Don, a graduate of California Culinary Academy in San Francisco and a 30-year veteran of several Bay area hotels, has adapted a recipe for biscuits he found online by a factor of 10. Also, he decided to make use of a bag of hemp donated by a farmer in nearby Kenwood. Penny and I note where he crossed out one cup of all-purpose flour from the list of ingredients and wrote a replacement of 7 1/2 cups whole wheat flour and 2 1/2 cups hemp. Into the industrial-size mixer we measure those 10 cups, and add relative portions of baking powder, baking soda, salt, butter, shredded parmesan, and basil. The recipe calls for buttermilk, currently not available in the kitchen, so we compensate with a mix of milk and Greek yogurt. Dough ready, Penny rolls and cuts some rounds, then lays them on baking sheets. She hands the task over to me as she prepares a second batch.
I think I’m fairly competent in the kitchen, but I have yet to get the hang of dough. It’s like a long-running feud where I rarely come out on top. Determined nevertheless, I flour the board and rolling pin, sprinkle flour on top of the mound of green-speckled dough, and roll away. Apparently my technique is rather fierce, for Don, who has a gentle, encouraging way with us volunteers, says, “The thing with dough is to roll it out slow and easy.” As Don talks, his hands and hips sway back and forth, as if to provide me with the proper tempo. I dial back my speed and pressure to his satisfaction, feeling especially victorious when our biscuits come out of the oven beautifully raised, delicately browned, and light in texture.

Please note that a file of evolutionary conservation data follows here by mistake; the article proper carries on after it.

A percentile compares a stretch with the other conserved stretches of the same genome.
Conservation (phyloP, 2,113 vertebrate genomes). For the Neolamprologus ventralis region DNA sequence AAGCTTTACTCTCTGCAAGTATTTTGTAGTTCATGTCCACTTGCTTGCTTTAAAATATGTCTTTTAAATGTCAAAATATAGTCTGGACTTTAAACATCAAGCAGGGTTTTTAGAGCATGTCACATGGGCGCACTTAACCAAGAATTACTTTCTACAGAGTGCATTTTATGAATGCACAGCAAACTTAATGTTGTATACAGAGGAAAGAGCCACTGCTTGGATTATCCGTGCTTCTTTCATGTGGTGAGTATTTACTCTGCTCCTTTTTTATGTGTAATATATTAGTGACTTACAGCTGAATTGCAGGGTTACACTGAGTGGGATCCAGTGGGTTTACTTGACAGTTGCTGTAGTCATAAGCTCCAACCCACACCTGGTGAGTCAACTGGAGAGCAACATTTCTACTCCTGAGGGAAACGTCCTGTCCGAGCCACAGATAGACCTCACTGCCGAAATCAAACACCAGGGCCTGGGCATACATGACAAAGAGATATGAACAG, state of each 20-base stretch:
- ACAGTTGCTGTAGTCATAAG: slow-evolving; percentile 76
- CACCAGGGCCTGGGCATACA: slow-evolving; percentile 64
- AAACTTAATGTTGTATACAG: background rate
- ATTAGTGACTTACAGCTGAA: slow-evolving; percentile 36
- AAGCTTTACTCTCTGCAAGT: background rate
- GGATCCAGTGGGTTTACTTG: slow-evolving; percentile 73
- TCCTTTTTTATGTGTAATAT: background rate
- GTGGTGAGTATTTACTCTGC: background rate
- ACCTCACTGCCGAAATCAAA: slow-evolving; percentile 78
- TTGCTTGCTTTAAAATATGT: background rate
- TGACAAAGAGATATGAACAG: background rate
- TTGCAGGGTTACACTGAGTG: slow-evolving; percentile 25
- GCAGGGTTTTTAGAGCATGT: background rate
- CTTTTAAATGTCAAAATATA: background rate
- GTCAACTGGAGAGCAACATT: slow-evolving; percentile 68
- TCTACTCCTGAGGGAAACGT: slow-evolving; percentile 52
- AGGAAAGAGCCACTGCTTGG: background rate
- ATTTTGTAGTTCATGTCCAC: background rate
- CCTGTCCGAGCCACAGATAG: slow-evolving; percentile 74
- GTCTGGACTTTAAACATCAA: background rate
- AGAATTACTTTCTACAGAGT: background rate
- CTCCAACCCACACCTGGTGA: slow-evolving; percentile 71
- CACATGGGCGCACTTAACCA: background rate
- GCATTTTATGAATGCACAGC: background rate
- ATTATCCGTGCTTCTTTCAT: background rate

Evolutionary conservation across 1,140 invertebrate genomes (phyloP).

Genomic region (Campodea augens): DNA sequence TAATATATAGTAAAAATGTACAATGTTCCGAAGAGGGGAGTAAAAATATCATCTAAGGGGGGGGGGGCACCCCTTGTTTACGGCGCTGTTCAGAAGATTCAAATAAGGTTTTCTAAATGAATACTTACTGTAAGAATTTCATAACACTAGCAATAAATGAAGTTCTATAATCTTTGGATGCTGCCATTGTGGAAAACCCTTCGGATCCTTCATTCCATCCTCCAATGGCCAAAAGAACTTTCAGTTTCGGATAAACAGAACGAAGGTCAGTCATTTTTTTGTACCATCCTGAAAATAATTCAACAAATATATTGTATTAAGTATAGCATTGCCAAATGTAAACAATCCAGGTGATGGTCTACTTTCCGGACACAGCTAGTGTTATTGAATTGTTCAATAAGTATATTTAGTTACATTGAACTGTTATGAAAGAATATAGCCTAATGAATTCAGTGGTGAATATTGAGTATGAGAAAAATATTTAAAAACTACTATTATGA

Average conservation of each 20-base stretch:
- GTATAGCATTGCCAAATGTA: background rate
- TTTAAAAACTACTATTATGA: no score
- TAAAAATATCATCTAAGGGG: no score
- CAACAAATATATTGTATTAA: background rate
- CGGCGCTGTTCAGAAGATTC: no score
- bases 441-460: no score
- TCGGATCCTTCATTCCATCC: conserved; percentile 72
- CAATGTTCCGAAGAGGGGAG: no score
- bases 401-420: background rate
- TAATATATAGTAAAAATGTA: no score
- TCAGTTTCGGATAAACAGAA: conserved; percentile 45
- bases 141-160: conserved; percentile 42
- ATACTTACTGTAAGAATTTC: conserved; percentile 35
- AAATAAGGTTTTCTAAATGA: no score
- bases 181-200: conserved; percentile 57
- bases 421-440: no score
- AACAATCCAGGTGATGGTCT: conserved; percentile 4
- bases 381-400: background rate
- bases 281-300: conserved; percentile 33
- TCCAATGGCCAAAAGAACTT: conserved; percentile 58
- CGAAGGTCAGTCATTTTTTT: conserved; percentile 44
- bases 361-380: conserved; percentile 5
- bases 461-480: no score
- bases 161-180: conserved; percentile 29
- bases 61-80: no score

The others are in major chop mode, cutting the vegetables into mouth-sized pieces and sautéing them together in a tilt skillet. As the name implies, they tip the machine when the vegetables are finished cooking, and scrape them into several deep trays to cool.
Jobs done, we clean and disinfect our work stations, afterwards discarding our hair nets and gloves and tossing the aprons in bins to be laundered.
I realize I’m feeling the same sense of satisfaction from accomplishing a shared goal for the sake of others at Redwood Empire Food Bank that I experience with my nonprofits in Charlotte. Even as simple an effort as baking biscuits can help forge a closer connection to a place and its people, and open a new dimension to travel.